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Please answer my questions about back pain

Q: I just saw my doctor for a problem I've developed with back pain. I got a lot of positive messages like "there's no permanent damage" and I should "recover quickly and easily." I was told to stay active ("not too much rest") and given a booklet on self-care of back pain. That was it! Does that seem right to you? What about X-rays? Muscle relaxants? Something?!

A: The mystery of low back pain and how to treat it continues. Until scientists can pinpoint the exact cause of nonspecific low back pain, treatment is usually symptomatic: decrease pain as quickly as possible and restore normal movement. To that end, researchers have managed to find evidence-based clinical practice guidelines (CPGs) to direct conservative (nonoperative) care.

"Usual" care consists of spinal manipulation, soft tissue treatments, exercise, and education or advice. Care as outlined by evidence-based clinical practice guidelines follows what your physician has provided.
First and foremost, patients should receive advice and education.

Self-care is emphasized and information provided about the causes, course, expected course, and treatment of low back pain. Patients with acute (early onset) low back pain are encouraged to stay active and return to work as soon as possible.

The use of exercise therapy, massage, heat and cold, traction, corsets or supports, and electrotherapy is not supported. There isn't strong, consistent, or reliable evidence that these types of treatments are effective.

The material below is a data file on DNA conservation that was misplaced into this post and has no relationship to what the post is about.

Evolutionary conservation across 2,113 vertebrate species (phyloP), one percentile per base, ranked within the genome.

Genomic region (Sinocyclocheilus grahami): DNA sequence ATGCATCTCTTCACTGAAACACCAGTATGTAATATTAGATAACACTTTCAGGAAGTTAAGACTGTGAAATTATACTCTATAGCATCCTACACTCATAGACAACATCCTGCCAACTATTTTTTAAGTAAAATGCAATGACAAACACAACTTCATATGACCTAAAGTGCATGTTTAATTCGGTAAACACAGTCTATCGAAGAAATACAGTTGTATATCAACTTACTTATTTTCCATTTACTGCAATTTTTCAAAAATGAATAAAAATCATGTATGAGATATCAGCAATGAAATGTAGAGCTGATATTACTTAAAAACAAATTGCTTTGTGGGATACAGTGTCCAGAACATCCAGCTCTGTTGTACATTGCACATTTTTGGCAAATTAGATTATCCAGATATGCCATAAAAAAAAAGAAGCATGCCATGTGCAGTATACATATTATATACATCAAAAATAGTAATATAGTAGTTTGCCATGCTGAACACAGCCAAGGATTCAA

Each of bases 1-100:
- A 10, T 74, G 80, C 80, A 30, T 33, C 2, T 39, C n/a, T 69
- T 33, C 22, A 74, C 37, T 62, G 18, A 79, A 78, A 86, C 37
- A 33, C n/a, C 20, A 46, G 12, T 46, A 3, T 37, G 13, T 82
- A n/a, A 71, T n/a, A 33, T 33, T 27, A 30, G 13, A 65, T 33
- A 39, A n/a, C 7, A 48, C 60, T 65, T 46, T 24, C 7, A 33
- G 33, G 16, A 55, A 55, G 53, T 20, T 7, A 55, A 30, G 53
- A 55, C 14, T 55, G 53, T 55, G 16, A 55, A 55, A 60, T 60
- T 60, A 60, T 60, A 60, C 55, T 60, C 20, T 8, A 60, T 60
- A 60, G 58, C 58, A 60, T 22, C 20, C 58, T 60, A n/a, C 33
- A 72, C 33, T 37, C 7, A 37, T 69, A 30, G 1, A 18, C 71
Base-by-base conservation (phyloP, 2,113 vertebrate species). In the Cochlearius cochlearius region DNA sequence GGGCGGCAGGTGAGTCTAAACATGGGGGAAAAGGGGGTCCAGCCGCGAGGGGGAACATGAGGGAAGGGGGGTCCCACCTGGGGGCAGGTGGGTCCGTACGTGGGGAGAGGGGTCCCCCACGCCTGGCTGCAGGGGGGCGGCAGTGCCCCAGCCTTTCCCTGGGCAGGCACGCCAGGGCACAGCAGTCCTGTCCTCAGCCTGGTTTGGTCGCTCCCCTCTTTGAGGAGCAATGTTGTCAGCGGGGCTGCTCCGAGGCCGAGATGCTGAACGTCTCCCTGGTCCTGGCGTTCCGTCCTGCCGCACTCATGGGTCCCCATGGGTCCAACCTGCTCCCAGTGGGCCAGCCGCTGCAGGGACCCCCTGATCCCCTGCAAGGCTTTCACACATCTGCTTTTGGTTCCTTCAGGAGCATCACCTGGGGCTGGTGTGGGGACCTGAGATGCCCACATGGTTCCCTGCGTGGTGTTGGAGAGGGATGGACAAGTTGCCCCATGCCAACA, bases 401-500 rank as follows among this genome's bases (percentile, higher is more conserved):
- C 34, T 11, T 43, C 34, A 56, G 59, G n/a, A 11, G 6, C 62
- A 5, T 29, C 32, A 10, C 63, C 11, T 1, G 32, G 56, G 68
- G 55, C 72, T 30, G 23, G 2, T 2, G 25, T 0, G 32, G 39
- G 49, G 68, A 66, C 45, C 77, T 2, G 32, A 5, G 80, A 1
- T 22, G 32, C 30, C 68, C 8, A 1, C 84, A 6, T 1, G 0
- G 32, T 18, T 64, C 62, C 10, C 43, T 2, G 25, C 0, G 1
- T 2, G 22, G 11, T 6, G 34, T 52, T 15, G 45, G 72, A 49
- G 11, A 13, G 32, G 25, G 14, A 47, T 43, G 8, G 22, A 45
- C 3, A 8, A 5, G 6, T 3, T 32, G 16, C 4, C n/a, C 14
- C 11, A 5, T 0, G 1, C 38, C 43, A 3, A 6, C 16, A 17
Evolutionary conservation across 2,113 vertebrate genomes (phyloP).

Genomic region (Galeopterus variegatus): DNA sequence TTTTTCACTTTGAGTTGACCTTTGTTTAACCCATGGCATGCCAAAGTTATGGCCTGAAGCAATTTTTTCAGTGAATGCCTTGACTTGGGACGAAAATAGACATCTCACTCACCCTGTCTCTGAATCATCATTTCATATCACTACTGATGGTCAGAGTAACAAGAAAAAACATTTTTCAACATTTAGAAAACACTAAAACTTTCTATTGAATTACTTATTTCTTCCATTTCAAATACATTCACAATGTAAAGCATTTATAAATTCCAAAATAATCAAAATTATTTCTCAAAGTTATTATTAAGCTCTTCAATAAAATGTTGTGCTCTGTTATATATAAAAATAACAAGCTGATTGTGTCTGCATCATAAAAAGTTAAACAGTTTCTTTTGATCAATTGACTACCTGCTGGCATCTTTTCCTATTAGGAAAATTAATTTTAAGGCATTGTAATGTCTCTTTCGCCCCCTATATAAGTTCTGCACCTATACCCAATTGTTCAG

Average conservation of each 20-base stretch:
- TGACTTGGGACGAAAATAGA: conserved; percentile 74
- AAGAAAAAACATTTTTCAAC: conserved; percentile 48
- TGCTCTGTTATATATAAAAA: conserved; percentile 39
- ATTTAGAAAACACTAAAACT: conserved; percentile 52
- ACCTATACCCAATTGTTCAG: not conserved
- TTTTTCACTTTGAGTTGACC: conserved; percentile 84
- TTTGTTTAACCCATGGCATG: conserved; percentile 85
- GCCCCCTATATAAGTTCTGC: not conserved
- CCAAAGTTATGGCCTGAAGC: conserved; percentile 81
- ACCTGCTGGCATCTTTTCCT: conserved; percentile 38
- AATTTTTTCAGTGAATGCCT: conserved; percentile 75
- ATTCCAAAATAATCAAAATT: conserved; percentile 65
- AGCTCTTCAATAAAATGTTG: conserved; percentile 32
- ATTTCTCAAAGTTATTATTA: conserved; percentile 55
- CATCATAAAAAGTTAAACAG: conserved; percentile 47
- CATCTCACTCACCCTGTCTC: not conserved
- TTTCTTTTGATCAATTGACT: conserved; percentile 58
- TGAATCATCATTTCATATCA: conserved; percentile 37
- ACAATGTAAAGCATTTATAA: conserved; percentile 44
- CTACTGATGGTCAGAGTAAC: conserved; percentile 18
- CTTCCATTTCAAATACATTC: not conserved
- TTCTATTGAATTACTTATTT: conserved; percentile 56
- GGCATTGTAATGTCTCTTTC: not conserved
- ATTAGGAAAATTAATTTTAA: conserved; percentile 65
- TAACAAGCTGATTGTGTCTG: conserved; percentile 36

In a recent study from the School of Chiropractic and Sports Science in Perth, Australia chiropractors attempted to give meaningful numbers to results of treatment for acute low back pain. They compared two groups of patients who have experienced nonspecific low back pain of less than six weeks' duration. The two main measures of clinical outcome included disability scores and pain.

The results showed no difference in final outcomes at the end of four weeks. What was particularly striking was the fact that patients in the experimental group (following clinical practice guidelines) were significantly better after two weeks compared with the control group who received usual conservative care.

So for faster results which could mean getting back on-the-job or back to daily activities sooner than later, the evidence-based guidelines remain the first choice for treatment of acute episodes of low back pain.

The authors note that this 'less-is-more' approach recommended by your physician has been confirmed effective by other studies as well. X-rays are not recommended on the first visit unless the physician has reasons to think there might be a fracture or tumor. The reliance on drugs such as antiinflammatories and muscle relaxants is diminishing now, too based on research.

Reference: Gregory F. Parkin-Smith, MTech(Chiro), MSc, DrHC, et al. A Structured Protocol of Evidence-Based Conservative Care Compared with Usual Care for Acute Nonspecific Low Back Pain: A Randomized Clinical Trial. In Archives of Physical Medicine. January 2012. Vol. 93. No. 1. Pp. 11-20.